Student: Anyone who is accepted to TWU.

Student Code of Conduct Report Form: The form used when a student is suspected of violating the Student Code of Conduct. The form is located on the Office of Civility and Community Standards web page and must be completed and submitted for review to the Office of Civility and Community Standards if the violation occurred on the Denton Campus or the Office of Student Life if the alleged violation occurred at the Dallas or Houston Center.

Support Person(s): A support person is someone whom the student trusts to provide advice and support during the process. A support person can be any person the student feels comfortable confiding in, and need not be affiliated with the University (i.e. a friend, a family member, a person from a support or advocacy agency). A support person may accompany the student to any part of the adjudication process, including any meetings with the Executive Director of Civility and Community Standards, appropriate University officials, and Investigator(s). The support person does not participate in the process and, as such, cannot be a witness to the allegations in the complaint. Attorneys may serve as support persons. Anyone who is actively involved in a Sexual Misconduct complaint may not serve as a support person. A support person must agree to maintain the confidentiality of the process and agree to sign a Confidentiality/Non-Retaliation Acknowledgment form. Notification of the attendance of support person(s) at any meeting, proceeding(s), and/or hearings should be given in advance of said meeting, proceeding, and/or hearing.

The Office of Civility and Community Standards: The Office of Civility and Community Standards provides service to the TWU community through facilitating the campus code of conduct process. In addition, the office supports the overall mission of the university through educational programming, training opportunities to increase understanding of campus civility and community standards.

University Employee: Any TWU faculty, staff or administrator.

Witness(es): An individual who has first-hand knowledge of the alleged incident in question. The individual may attest to the facts or events in person, via electronic means, or in writing. Witnesses may be invited to attend a hearing by a complainant or respondent, or summoned to the hearing by the Executive Director of the Office of Civility and Community Standards or his or her designee. 

PROCESS

For Incidents Which Occur in University Housing
For students residing in University Housing who are accused of violating state or federal laws, TWU Regents Policies, and/or University Regulations within or on University Housing property, the conduct review process is determined as follows:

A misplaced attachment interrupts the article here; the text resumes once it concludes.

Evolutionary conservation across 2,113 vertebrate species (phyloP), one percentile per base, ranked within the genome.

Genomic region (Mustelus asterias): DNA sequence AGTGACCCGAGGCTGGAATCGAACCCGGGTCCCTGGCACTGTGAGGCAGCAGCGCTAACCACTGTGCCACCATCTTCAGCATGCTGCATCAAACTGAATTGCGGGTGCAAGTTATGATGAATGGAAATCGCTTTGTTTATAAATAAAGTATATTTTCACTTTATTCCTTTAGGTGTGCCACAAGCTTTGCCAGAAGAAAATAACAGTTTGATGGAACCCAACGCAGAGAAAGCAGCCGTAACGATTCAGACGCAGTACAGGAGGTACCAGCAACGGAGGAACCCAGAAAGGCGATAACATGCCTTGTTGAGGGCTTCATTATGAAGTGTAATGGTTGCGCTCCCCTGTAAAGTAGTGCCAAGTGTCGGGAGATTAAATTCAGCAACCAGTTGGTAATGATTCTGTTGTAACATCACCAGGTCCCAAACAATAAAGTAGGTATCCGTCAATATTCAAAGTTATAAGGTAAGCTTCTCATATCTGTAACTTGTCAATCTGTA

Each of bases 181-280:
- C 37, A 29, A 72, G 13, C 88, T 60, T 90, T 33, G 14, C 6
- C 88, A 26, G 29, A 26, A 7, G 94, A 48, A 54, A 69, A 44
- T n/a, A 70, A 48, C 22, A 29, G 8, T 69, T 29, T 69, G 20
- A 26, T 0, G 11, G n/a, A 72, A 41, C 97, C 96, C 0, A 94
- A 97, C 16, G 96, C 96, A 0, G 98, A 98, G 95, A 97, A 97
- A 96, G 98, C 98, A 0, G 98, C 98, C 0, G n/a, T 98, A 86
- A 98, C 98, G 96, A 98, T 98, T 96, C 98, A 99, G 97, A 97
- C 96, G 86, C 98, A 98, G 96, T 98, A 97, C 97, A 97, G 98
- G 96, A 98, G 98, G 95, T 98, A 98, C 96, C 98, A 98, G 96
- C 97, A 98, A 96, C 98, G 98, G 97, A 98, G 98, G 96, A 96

1. Tier 1 violations include, but are not limited to:
    1. Assault of any kind
    2. Theft or damage greater than $501
    3. Fire safety tampering
    4. Weapons
    5. Harassment
    6. Gambling
    7. Hate crimes
    8. Repeated offenses
    9. Failure to comply
  2. Tier 2 violations include, but are not limited to:
    1. Alcohol
    2. Drugs
    3. Vandalism
    4. Damage or theft $1-$500
    5. Solicitation
    6. Failure to comply
  3. Tier 3 violations include, but are not limited to:
    1. Noise
    2. Pets
    3. Guest/Visitation
    4. Cleanliness or health inspection
    5. Smoking

Tier 1 violations are reported to and handled by the Executive Director for Civility and Community Standards. She or he will initiate the Student Code of Conduct Review Process. Tier 2 violations will be assessed by the University Housing and Residential Life Director or her or his designee and she or he will determine whether incidents or complaints that occur in University Housing will be reported to the Executive Director for Civility and Community Standards or will be addressed by University Housing. If reported to the Executive Director for Civility and Community Standards, she or he will process the complaint according to the Student Code of Conduct Review process. Tier 3 violations will be handled by University Housing.

For Incidents Which Occur on TWU Property (other than within University Housing)
When an incident complaint is filed, the student or organization named in the complaint will be asked to meet with the University administrator charged with review of violations of the Student Code of Conduct to discuss the alleged violation(s). The University administrator, to be designated by the Vice President for Student Life, is usually the Executive Director for Civility and Community Standards on the Denton campus and the Assistant Director for Student Life in Houston and Dallas.